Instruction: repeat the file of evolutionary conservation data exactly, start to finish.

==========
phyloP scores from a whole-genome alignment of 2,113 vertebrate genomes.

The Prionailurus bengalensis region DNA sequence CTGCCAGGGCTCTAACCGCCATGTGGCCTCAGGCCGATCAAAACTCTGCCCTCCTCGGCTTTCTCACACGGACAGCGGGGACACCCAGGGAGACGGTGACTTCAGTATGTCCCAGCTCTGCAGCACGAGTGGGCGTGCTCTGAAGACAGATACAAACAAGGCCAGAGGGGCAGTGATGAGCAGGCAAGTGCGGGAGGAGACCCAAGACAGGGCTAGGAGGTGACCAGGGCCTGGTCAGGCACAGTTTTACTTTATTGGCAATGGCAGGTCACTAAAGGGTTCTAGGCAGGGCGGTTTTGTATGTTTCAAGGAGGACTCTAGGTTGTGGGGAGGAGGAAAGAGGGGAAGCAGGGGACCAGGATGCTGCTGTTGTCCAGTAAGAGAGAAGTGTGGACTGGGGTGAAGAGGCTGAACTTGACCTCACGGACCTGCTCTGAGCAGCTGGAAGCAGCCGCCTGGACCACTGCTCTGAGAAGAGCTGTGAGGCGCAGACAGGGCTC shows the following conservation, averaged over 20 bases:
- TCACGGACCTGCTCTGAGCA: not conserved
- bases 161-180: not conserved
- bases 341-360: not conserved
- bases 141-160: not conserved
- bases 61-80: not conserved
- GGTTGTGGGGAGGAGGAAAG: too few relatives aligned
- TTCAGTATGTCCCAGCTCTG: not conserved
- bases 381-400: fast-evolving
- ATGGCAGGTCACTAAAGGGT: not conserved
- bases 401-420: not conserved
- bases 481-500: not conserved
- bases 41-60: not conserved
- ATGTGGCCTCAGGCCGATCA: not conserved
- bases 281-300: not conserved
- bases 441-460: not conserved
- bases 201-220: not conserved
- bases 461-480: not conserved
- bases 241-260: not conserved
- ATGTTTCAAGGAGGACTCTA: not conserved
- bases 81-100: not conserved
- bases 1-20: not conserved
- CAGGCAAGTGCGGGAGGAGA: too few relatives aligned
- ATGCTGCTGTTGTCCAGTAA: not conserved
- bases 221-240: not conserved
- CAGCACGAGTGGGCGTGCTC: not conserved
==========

phyloP scores from a whole-genome alignment of 2,113 vertebrate genomes.

The Prionailurus bengalensis region DNA sequence CTGCCAGGGCTCTAACCGCCATGTGGCCTCAGGCCGATCAAAACTCTGCCCTCCTCGGCTTTCTCACACGGACAGCGGGGACACCCAGGGAGACGGTGACTTCAGTATGTCCCAGCTCTGCAGCACGAGTGGGCGTGCTCTGAAGACAGATACAAACAAGGCCAGAGGGGCAGTGATGAGCAGGCAAGTGCGGGAGGAGACCCAAGACAGGGCTAGGAGGTGACCAGGGCCTGGTCAGGCACAGTTTTACTTTATTGGCAATGGCAGGTCACTAAAGGGTTCTAGGCAGGGCGGTTTTGTATGTTTCAAGGAGGACTCTAGGTTGTGGGGAGGAGGAAAGAGGGGAAGCAGGGGACCAGGATGCTGCTGTTGTCCAGTAAGAGAGAAGTGTGGACTGGGGTGAAGAGGCTGAACTTGACCTCACGGACCTGCTCTGAGCAGCTGGAAGCAGCCGCCTGGACCACTGCTCTGAGAAGAGCTGTGAGGCGCAGACAGGGCTC shows the following conservation, averaged over 20 bases:
- TCACGGACCTGCTCTGAGCA: not conserved
- bases 161-180: not conserved
- bases 341-360: not conserved
- bases 141-160: not conserved
- bases 61-80: not conserved
- GGTTGTGGGGAGGAGGAAAG: too few relatives aligned
- TTCAGTATGTCCCAGCTCTG: not conserved
- bases 381-400: fast-evolving
- ATGGCAGGTCACTAAAGGGT: not conserved
- bases 401-420: not conserved
- bases 481-500: not conserved
- bases 41-60: not conserved
- ATGTGGCCTCAGGCCGATCA: not conserved
- bases 281-300: not conserved
- bases 441-460: not conserved
- bases 201-220: not conserved
- bases 461-480: not conserved
- bases 241-260: not conserved
- ATGTTTCAAGGAGGACTCTA: not conserved
- bases 81-100: not conserved
- bases 1-20: not conserved
- CAGGCAAGTGCGGGAGGAGA: too few relatives aligned
- ATGCTGCTGTTGTCCAGTAA: not conserved
- bases 221-240: not conserved
- CAGCACGAGTGGGCGTGCTC: not conserved